The new issuance market picked right back up where it left off before a slow 4 July week, as 27 deals priced (10… https://t.co/AVrrpbXU0E
Research Payments under MiFID II: Is there no such thing as a free lunch? (Part Two)
In my previous post I discussed the state of play with payments for research a full six months into the reality of MiFID II. I believe that we should consider a potential unintended consequence of the rules, the potential for cross-subsidisation of payments for research in execution trade commissions.
Since January 2018 asset management firms should only pay a broker using trading commissions for trade execution services. Payments for research using commissions should be via a segregated Research Payment Account, be budgeted in advance in the form of a monetary amount and not be determined as a basis points charge against trading costs.
Asset management firms who believe they are MiFID II-compliant in research payments will have put in place the systems and structures to ensure that the trading desk alone decides on when, where and at what cost to execute trades. Separately, investment professionals should exclusively determine value and pricing of research services.
While those processes may be built with the best of intentions and are seemingly robust, there are risks. The reality of the industry in 2018 is that the largest providers of trade execution services are also the largest providers of research services. Optimistically, I believe that MiFID II will contribute a landscape where specialist, high quality providers of trading services and counterparts in the research services area will flourish in the future. But for now,the dominant players remain the global investment banks who have businesses in both trading services and research services and the resources to provide those services.
Towards the end of 2017 the industry scrambled to tie up agreements for the cost of research services post MiFID II. This was a significant new challenge for all parties; from decades of "bundled" commissions paying for research and execution services (with some use of commission sharing arrangements (CSAs)", to a wholly "unbundled" model with separate pricing and payment models for execution and research.
We heard of wildly differing prices as research providers tried to agree research pricing with customers, from low tens of thousands for basic level service access, to hundreds of thousands per annum for equivalent services. Eventually a small number of firms decided to make their core fixed income research "free to all". Others argued that this was against the "spirit" of the rules.
The higher prices quoted by some firms started to come down towards the end of 2017, then in some cases "crashed" by the new year. Some asset managers started to push back, looking in fact to pay more for valuable service. Their concern was that regulators would consider the fees for research too low and wonder if the costs of research were being subsidised by other business transacted with the research providers, including potentially an "inducement" to trade.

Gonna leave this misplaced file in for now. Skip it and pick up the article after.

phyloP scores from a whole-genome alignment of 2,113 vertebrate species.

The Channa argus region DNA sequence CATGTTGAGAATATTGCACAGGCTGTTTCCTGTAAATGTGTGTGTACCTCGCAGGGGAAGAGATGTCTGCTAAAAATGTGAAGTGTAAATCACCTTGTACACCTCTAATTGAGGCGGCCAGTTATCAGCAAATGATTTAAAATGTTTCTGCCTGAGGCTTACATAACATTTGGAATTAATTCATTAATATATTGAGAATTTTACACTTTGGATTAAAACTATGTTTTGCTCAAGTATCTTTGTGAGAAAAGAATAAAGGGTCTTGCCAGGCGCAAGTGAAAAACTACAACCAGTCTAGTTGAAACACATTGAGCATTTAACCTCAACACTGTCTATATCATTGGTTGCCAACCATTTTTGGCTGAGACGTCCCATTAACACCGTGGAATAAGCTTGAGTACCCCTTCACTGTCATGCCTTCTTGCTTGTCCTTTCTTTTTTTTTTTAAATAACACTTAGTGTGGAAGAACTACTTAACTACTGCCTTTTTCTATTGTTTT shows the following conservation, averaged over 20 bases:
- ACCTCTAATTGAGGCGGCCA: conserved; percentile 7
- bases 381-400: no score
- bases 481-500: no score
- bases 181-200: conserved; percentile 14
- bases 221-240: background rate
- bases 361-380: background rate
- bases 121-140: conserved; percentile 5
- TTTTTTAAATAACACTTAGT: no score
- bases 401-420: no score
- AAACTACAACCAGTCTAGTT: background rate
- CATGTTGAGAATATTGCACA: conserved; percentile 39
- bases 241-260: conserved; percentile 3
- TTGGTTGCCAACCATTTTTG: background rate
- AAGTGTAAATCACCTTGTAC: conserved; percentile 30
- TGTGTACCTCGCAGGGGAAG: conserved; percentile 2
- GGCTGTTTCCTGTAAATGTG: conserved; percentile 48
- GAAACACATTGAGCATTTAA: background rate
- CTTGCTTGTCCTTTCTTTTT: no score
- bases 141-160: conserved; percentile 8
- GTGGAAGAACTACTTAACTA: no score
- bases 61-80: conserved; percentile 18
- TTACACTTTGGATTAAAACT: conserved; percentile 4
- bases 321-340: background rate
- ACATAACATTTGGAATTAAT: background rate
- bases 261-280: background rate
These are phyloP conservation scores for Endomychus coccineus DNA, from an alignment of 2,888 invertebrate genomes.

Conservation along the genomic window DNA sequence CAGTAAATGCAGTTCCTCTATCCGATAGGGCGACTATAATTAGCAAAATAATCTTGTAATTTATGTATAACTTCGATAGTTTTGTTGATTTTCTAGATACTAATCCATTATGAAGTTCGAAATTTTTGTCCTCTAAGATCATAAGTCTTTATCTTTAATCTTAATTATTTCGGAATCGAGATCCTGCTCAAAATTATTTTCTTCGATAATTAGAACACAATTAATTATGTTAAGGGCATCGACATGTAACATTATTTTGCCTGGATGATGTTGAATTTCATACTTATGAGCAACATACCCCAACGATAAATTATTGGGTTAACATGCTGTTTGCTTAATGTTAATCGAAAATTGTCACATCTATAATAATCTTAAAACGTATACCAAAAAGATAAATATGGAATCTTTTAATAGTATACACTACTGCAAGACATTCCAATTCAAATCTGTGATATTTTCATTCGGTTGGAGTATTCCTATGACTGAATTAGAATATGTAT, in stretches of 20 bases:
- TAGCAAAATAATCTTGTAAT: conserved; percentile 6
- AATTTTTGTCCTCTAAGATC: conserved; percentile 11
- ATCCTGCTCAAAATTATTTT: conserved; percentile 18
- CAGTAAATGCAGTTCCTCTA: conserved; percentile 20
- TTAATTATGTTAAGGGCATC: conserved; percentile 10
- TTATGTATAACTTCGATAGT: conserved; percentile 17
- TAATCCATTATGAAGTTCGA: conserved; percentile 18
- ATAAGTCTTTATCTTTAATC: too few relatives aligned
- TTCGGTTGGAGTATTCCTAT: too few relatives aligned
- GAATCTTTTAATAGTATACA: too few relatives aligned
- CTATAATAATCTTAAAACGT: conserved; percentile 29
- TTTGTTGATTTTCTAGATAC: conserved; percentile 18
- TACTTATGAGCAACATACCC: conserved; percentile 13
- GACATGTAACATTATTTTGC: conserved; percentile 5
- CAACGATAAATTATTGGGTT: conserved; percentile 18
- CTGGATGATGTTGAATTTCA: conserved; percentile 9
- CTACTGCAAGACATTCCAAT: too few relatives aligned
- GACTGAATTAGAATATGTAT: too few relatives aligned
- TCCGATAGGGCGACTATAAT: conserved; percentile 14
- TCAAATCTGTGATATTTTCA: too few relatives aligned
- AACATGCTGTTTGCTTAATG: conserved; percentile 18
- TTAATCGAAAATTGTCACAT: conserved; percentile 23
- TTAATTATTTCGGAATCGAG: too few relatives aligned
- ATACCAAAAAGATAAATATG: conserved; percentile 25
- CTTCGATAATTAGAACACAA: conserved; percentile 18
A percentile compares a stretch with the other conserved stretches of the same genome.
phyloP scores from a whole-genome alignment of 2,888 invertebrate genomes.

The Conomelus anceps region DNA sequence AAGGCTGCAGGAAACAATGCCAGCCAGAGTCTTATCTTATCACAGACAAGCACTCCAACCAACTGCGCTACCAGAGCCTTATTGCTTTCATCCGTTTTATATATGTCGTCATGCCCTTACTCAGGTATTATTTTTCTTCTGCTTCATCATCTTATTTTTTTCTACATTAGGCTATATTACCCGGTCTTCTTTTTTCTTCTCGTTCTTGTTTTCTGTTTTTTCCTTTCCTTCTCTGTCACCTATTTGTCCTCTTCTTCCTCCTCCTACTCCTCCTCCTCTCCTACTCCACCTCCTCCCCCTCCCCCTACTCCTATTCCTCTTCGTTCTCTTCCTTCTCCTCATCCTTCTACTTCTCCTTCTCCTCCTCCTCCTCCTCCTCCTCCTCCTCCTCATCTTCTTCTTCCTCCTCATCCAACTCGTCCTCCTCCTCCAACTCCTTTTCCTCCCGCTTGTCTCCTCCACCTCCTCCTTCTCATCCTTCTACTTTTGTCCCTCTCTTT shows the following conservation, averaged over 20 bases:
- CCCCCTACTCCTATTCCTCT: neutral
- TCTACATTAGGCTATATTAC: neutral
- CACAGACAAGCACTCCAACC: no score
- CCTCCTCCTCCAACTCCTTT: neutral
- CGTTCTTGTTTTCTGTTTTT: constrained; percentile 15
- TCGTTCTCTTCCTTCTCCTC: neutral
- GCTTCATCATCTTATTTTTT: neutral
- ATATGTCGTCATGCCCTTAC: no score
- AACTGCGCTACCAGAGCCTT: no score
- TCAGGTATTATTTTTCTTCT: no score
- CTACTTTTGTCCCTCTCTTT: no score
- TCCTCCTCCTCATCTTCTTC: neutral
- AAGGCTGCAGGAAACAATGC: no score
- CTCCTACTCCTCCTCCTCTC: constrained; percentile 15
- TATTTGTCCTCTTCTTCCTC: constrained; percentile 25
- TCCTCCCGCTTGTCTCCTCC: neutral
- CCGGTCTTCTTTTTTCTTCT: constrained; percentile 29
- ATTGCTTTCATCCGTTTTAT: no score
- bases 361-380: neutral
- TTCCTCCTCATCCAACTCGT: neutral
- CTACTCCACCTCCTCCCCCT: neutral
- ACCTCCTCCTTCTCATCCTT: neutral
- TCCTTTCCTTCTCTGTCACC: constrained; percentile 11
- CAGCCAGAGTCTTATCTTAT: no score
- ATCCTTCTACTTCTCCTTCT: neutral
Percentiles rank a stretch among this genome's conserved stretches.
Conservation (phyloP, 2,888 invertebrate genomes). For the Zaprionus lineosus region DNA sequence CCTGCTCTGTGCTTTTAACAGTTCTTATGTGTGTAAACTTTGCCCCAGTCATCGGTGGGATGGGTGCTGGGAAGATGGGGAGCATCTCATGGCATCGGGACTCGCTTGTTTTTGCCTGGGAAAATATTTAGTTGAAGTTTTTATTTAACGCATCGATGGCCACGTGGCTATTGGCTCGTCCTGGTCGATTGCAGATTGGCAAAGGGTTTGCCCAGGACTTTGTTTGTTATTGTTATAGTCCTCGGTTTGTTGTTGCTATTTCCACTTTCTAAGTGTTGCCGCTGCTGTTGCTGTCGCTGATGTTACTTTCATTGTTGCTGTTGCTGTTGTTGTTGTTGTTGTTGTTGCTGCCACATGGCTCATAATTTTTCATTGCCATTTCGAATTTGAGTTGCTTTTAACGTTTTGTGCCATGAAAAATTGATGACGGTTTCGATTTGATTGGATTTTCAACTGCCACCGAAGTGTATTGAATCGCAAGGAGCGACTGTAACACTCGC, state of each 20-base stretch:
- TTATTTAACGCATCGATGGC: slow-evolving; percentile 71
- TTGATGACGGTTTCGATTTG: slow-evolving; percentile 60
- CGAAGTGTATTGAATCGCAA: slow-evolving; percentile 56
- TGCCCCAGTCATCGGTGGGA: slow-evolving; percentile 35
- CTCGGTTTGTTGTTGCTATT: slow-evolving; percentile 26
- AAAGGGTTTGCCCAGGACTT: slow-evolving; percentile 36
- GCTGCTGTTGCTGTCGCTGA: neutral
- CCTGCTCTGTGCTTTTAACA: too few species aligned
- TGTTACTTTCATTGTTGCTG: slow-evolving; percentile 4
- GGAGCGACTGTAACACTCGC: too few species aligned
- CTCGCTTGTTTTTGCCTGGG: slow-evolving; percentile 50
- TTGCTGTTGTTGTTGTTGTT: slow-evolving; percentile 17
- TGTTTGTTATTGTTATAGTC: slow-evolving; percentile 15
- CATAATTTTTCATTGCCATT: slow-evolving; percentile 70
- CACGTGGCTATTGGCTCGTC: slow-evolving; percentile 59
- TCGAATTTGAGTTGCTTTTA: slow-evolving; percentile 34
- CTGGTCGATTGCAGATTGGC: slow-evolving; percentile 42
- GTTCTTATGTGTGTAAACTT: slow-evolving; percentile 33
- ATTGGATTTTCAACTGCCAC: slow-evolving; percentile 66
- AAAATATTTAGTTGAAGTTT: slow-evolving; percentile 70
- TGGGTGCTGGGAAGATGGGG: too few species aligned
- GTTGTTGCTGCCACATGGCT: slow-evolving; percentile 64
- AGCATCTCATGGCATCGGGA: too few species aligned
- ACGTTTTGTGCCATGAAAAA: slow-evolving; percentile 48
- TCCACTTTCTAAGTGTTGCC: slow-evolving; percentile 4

The subject of research price "discovery" was and is still arguably one of the hardest parts of MiFID II for the industry to tackle. Some asset management firms acted as "price setters" (determining prices using their own methodology, for example interaction rate cards), others as "price takers" waiting for pricing models to be supplied by the research providers. It should be hoped that the forthcoming FCA review will provide more guidance for the industry to enable more long-term consistency in pricing across the research market.
The FCA will start to contact firms to gather evidence and examine procedures in coming weeks. Our expectation is they will want to ensure that the research pricing model is sustainable. At IHS Markit we see asset management firms utilising our proprietary systems to evaluate and ensure best practice in quality and cost of both trade execution and research services. To us this is strong evidence of asset management firms wanting to pay a fair and sustainable price for a good quality product, whether they are using commissions or their own money to pay for those services. We will monitor the events of the next few months with great interest.
The FCA's review of research payments under MiFID II: what we can expect[Updated 11 September 2018]
In my blog above I referenced the upcoming review by the Financial Conduct Authority into the research payments under the MiFID II. I have been following up on this and I understand that, for their forthcoming review, the FCA will:
- Consult with approximately 30 buyside firms
- Request pre-and post MiFID II data on (among other things):
- Execution commission levels
- Research costs
- Number of counterparties
- Internal analyst budgets
- Ask about treatment of corporate access events
- Request samples of pricing models arranged with brokers and independent research providers
- Look into coverage of stocks especially any adverse impact on small and medium companies
- Compare continued use of commissions ("RPA") versus use of own money ("P&L")
- Arrange visits with 10 or so firms
Rather than having pre-determined views on what research should "cost", my sense is that the FCA will want to see firms making "reasonable judgments" utilizing their own requirements and experience.
- Excess capital in 2019 stress tests allow banks to hit dividend payout targets
- How to avoid a data management headache post M&A
- IHS Markit Letter to Hong Kong Authorities on UTIs and Unmasking
- Recap of the Inside ETFs Summit: Index Construction and Evolving Best Practices
- Will index rule changes affect how European credit trades vs North America?
- IHS Markit Responds to ECB Market Consultation on EDDI
- NIRI Annual Conference 2019 - Survey Findings
- How are investment managers making ESG decisions?